Jenkins arrived in the same signing class with Chase and Marshall and was redshirted and then played in seven games last season. He bided his time while both Chase and sophomore Justin Jefferson flourished playing with Heisman Trophy quarterback Joe Burrow. Marshall also enjoyed a solid season despite missing four games because of a foot injury.
Following a school-record 111 catches and 18 TDs, Jefferson declared for the NFL draft where he was ultimately selected with the 22nd overall choice by Minnesota Vikings. His departure created a void for this season’s LSU wide receiver corps to fill when the coronavirus pandemic hit in March.
That resulted in the cancellation of spring training after three practices. It began a disjointed approach to summer workouts because players weren’t permitted to return to campus until June when LSU embarked on the start of voluntary workouts for a season they weren’t certain would even take place.
Before the start of the season, which was pushed to Sept. 26, Chase opted out to begin his preparations for the 2021 NFL draft in whic he’s expected to be first-round selection.
That left LSU with a handful of still unproven options to step into Chase’s vacated spot to try and continue the success of the wide receiver corps.
“We knew who was coming back,” Jenkins said. “We knew Ja’Marr would be with us, but he had to make a decision. By him opting out it opened more windows for more guys. Like coach says, `It’s next man up.’ You have to keep the mentality of keeping that (wide receivers) room going and that’s what we’re doing. Trying to be the best that we can be.”
Jenkins believed he learned a lot by watching Jefferson and Chase, and felt prepared to step into their roles in LSU’s wide receiver-friendly offense.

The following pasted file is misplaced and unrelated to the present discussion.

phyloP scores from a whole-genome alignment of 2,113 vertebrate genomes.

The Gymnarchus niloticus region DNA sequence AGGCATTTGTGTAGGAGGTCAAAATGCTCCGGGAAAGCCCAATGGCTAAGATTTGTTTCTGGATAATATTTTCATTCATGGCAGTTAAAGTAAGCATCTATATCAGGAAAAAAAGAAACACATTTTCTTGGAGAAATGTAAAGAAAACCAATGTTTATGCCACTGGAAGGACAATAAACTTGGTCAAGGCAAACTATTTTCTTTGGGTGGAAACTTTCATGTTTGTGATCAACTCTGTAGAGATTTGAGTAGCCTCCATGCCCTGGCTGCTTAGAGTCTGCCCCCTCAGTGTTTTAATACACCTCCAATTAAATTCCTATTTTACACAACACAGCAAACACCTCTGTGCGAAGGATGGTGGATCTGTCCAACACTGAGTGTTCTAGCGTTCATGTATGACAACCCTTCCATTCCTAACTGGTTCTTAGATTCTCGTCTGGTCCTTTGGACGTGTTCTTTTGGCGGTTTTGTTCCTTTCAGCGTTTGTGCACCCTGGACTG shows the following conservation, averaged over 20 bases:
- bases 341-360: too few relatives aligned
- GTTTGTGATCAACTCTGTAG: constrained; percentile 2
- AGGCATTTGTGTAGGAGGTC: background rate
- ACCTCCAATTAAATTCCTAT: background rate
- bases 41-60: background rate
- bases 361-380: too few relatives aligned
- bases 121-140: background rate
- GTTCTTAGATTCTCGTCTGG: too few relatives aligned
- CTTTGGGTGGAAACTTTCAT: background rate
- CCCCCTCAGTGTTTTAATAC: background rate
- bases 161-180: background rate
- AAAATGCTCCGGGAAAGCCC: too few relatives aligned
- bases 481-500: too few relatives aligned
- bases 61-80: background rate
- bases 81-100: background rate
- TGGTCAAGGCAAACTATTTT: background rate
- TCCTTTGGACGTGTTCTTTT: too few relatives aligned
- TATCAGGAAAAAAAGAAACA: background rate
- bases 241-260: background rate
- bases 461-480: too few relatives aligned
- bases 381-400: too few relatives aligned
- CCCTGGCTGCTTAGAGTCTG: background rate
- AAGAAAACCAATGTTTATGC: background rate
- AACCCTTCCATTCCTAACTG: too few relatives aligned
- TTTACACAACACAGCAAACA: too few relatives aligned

“I learned from seeing the progress they made,” he said. “Just working with them, it boosted me up to where I wanted to be better than them. It just made me grind harder.”
Jenkins didn’t wait long to emerge and shed his anonymity this season, catching a career-high five passes for 85 yards in LSU’s season-opening 44-34 loss to Mississippi State. He subsequently had at least one catch in all of his team’s six games, highlighted by last week’s first trip to a college end zone.
With Arkansas dropping eight into coverage Jenkins broke off his route near the goal line as quarterback TJ Finley bought time by rolling to his right. Jenkins created enough separation to successfully haul in the go-ahead score on third-and-goal.
“I knew when I was going to get to my landmark there was going to be a tight window,” Jenkins said. “Then I saw TJ roll out, I looked around the field and saw an open spot and I just trusted in TJ that he would find me. He found me.
“It’s been a long time since I’ve been in the end zone. My first college one, it was crazy. It was hard to explain. I wish it was in Tiger Stadium, but it wasn’t. I knew my time was going to come. I knew I was going to get a touchdown. I just didn’t know when. I just knew it would be when my team needed me. We needed it in that moment and we made it happen.”